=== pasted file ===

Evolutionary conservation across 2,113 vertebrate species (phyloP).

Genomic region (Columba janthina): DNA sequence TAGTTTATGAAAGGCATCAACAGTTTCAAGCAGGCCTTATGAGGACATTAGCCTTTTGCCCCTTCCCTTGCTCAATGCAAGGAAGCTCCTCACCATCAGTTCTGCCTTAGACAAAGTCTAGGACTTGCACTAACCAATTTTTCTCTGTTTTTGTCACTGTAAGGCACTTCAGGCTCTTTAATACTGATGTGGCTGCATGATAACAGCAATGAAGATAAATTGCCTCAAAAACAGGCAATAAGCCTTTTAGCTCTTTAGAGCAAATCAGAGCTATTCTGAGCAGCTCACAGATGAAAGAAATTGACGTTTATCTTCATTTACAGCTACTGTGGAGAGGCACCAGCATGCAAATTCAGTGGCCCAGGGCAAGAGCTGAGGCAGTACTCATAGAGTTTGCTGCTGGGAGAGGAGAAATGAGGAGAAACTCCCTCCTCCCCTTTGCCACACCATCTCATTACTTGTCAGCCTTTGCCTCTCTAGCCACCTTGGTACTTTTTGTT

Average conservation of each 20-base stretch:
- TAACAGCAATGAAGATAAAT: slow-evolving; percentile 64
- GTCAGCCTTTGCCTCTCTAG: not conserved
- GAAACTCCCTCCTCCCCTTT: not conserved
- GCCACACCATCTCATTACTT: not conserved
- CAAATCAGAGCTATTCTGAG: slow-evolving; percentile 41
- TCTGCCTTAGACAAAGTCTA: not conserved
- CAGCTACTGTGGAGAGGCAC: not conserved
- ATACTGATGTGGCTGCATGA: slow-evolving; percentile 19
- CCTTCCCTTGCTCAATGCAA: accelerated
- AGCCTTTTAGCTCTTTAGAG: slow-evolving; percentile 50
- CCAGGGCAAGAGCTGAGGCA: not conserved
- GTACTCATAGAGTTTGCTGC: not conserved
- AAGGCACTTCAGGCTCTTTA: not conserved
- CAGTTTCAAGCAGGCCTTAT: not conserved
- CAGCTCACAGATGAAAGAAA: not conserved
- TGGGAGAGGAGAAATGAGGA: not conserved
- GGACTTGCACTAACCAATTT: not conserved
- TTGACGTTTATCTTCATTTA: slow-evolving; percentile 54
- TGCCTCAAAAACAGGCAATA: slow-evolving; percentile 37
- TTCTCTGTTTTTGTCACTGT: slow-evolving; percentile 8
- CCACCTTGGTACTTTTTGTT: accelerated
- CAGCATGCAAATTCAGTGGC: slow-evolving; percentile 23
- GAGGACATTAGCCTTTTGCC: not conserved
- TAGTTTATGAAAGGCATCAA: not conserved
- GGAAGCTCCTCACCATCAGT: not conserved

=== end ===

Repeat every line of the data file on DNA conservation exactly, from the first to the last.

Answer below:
Evolutionary conservation across 2,113 vertebrate species (phyloP).

Genomic region (Columba janthina): DNA sequence TAGTTTATGAAAGGCATCAACAGTTTCAAGCAGGCCTTATGAGGACATTAGCCTTTTGCCCCTTCCCTTGCTCAATGCAAGGAAGCTCCTCACCATCAGTTCTGCCTTAGACAAAGTCTAGGACTTGCACTAACCAATTTTTCTCTGTTTTTGTCACTGTAAGGCACTTCAGGCTCTTTAATACTGATGTGGCTGCATGATAACAGCAATGAAGATAAATTGCCTCAAAAACAGGCAATAAGCCTTTTAGCTCTTTAGAGCAAATCAGAGCTATTCTGAGCAGCTCACAGATGAAAGAAATTGACGTTTATCTTCATTTACAGCTACTGTGGAGAGGCACCAGCATGCAAATTCAGTGGCCCAGGGCAAGAGCTGAGGCAGTACTCATAGAGTTTGCTGCTGGGAGAGGAGAAATGAGGAGAAACTCCCTCCTCCCCTTTGCCACACCATCTCATTACTTGTCAGCCTTTGCCTCTCTAGCCACCTTGGTACTTTTTGTT

Average conservation of each 20-base stretch:
- TAACAGCAATGAAGATAAAT: slow-evolving; percentile 64
- GTCAGCCTTTGCCTCTCTAG: not conserved
- GAAACTCCCTCCTCCCCTTT: not conserved
- GCCACACCATCTCATTACTT: not conserved
- CAAATCAGAGCTATTCTGAG: slow-evolving; percentile 41
- TCTGCCTTAGACAAAGTCTA: not conserved
- CAGCTACTGTGGAGAGGCAC: not conserved
- ATACTGATGTGGCTGCATGA: slow-evolving; percentile 19
- CCTTCCCTTGCTCAATGCAA: accelerated
- AGCCTTTTAGCTCTTTAGAG: slow-evolving; percentile 50
- CCAGGGCAAGAGCTGAGGCA: not conserved
- GTACTCATAGAGTTTGCTGC: not conserved
- AAGGCACTTCAGGCTCTTTA: not conserved
- CAGTTTCAAGCAGGCCTTAT: not conserved
- CAGCTCACAGATGAAAGAAA: not conserved
- TGGGAGAGGAGAAATGAGGA: not conserved
- GGACTTGCACTAACCAATTT: not conserved
- TTGACGTTTATCTTCATTTA: slow-evolving; percentile 54
- TGCCTCAAAAACAGGCAATA: slow-evolving; percentile 37
- TTCTCTGTTTTTGTCACTGT: slow-evolving; percentile 8
- CCACCTTGGTACTTTTTGTT: accelerated
- CAGCATGCAAATTCAGTGGC: slow-evolving; percentile 23
- GAGGACATTAGCCTTTTGCC: not conserved
- TAGTTTATGAAAGGCATCAA: not conserved
- GGAAGCTCCTCACCATCAGT: not conserved